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A bill designed to help prosecute heroin crimes passed a major hurdle Thursday in the Illinois House of Representatives.
State Rep. Frank Mautino (D-Spring Valley) filed House Bill 2582 in February, trying to lower the heroin threshold. Heroin penalties are currently set by weight, and to face a lengthy prison sentence a dealer would have to possess more than 15 grams ? a huge amount.
Mautino wants to calculate heroin by units instead of weight. As proposed, a first-time offender carrying 15 bags or ?tins? (dealers wrap heroin in tin foil) would get a mandatory prison sentence. Second- and third-time offenders would face prison with five or more units.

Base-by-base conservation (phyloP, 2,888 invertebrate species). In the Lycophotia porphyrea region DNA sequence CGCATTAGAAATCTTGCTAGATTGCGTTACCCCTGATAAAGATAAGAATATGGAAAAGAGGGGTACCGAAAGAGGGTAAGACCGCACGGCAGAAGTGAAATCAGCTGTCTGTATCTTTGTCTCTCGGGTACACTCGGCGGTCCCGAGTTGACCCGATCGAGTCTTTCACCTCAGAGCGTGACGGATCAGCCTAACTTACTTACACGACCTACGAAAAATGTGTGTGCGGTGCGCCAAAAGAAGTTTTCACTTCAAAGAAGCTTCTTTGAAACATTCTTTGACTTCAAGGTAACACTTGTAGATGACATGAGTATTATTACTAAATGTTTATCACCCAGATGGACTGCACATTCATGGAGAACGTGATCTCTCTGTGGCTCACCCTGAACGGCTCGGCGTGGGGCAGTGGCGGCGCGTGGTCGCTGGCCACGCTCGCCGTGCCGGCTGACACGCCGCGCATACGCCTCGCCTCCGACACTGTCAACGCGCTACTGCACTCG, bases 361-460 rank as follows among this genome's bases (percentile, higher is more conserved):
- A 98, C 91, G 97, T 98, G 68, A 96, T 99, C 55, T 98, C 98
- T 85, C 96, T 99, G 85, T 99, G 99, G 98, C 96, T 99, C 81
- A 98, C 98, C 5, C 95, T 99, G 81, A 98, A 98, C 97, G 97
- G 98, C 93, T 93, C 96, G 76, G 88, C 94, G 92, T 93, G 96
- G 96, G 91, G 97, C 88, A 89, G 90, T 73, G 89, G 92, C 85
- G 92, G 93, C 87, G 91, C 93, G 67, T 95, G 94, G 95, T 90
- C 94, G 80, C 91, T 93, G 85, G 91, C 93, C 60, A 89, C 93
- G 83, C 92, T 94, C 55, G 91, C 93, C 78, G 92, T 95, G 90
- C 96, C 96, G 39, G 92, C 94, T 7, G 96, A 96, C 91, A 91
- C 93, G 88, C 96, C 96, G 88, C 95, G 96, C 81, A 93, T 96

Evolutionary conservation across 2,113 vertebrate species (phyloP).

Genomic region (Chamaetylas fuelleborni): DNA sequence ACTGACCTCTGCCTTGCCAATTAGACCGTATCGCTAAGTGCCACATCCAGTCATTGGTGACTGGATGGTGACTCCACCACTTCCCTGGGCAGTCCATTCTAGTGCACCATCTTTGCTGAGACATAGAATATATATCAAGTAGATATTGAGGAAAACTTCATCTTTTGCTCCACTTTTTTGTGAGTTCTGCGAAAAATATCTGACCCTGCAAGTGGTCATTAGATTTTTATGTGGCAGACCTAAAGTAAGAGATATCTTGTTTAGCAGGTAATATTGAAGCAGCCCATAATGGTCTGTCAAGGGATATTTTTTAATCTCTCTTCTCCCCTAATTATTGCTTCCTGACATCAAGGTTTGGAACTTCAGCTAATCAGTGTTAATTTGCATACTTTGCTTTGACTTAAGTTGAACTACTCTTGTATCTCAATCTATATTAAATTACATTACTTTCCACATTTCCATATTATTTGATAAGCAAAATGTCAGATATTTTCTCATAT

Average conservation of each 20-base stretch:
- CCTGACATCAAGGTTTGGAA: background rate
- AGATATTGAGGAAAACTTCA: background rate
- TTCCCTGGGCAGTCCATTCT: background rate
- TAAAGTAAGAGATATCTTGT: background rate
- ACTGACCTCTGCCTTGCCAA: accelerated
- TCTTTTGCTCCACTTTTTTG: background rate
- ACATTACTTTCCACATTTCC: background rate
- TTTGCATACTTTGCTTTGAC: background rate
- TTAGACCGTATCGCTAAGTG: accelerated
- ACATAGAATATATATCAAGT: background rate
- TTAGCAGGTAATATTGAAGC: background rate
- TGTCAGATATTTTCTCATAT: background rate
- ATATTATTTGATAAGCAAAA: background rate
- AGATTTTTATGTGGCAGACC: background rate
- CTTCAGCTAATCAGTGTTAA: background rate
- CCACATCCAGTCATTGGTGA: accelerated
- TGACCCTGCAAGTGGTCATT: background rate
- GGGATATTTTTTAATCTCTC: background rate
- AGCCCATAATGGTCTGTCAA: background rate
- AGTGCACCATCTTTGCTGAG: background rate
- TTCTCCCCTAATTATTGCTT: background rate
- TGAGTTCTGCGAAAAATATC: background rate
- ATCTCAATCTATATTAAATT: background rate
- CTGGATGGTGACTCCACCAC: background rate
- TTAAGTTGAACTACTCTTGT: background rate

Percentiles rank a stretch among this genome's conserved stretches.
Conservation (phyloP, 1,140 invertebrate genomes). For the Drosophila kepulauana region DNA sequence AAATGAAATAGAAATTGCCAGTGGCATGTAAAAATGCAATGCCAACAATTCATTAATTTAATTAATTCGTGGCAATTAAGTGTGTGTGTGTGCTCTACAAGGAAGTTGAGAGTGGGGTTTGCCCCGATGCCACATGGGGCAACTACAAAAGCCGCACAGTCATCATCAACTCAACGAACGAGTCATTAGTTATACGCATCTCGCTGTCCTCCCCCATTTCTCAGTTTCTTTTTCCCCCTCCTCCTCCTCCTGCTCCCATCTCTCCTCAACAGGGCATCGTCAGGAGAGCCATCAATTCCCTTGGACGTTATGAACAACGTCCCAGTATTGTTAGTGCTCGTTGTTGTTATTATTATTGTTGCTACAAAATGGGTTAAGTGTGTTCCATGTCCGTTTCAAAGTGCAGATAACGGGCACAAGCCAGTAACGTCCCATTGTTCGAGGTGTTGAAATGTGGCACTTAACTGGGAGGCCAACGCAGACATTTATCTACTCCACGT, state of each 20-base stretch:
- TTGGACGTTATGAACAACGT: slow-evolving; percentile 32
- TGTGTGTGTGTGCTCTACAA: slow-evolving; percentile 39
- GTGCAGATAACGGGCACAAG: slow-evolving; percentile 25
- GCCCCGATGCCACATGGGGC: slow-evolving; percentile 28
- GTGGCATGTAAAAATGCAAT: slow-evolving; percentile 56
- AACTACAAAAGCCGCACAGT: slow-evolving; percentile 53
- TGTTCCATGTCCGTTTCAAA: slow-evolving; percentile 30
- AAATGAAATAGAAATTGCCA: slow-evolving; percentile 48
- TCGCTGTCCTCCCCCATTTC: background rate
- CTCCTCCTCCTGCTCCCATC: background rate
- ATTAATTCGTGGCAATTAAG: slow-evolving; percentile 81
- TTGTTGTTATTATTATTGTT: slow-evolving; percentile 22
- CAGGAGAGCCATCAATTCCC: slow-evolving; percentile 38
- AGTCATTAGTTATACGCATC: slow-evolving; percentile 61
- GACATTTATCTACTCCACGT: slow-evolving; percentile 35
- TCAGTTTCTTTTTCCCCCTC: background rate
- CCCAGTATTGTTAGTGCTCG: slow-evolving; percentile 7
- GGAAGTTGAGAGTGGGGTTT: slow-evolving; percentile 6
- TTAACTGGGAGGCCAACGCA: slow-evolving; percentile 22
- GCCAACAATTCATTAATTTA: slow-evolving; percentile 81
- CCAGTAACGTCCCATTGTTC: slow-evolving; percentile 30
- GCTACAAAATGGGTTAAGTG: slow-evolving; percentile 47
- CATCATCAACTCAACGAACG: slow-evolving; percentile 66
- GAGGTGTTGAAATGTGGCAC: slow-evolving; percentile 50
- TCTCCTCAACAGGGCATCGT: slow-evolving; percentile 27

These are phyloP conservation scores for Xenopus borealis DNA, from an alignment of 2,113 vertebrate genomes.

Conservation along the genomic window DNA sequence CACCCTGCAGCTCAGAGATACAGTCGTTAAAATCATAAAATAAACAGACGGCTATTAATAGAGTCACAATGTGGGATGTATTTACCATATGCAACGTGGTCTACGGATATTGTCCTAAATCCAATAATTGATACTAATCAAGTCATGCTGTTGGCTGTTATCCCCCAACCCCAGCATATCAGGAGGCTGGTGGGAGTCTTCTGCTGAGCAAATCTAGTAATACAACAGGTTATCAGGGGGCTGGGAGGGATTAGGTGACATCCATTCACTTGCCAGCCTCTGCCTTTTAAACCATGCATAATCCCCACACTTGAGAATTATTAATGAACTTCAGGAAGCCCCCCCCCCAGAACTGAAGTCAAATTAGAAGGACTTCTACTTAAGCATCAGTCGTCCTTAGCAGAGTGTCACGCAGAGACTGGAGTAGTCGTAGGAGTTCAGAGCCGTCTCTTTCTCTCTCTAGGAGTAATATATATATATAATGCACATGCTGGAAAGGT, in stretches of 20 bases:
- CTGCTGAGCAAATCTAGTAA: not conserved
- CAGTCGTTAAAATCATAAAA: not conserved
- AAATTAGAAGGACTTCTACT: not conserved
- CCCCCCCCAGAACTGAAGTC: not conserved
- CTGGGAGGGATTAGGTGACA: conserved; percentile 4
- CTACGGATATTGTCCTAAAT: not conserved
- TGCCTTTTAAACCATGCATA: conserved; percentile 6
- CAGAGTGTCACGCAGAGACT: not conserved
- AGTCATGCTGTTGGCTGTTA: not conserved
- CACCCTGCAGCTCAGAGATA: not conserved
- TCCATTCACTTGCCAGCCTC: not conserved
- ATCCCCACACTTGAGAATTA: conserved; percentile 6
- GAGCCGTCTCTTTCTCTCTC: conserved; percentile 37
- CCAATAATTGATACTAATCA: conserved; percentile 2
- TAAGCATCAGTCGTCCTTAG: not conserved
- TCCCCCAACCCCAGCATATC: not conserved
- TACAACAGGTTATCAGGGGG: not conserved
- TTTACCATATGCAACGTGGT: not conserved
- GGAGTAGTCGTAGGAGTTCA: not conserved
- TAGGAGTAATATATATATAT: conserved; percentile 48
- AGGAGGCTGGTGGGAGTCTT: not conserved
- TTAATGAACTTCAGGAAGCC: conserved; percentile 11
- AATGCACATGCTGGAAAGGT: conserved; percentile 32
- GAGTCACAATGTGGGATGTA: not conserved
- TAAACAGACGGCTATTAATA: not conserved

Armed with a copy of a recent NewsTribune series documenting the area?s growing heroin problem, Mautino took his bill into committee Thursday and left with unanimous approval.
?I expect the bill to receive overwhelming support in the House, and am now in search of Senate sponsors,? Mautino said. ?From the response I got today, I think we?re OK here in the House.?
He said House Bill 2582 could reach the Senate floor by mid-April.
Mautino filed a heroin bill in 2004 requiring prison for small weights of heroin, even for first-time offenders. That bill died; judges, prison wardens and many legislators insisted on probation and treatment for first-timers.
The solution was to model heroin statutes after LSD laws. A sheet of LSD weighs less than a gram but may contain 50 or more doses; a unit-based law enabled prosecutors to crack down on LSD crimes.
Mautino said Thursday?s committee vote proved to be an eye-opener for his fellow legislators. Many assumed, wrongly, that crystal methamphetamine was ravaging the Illinois Valley, and were surprised to find that heroin had migrated here from Chicago.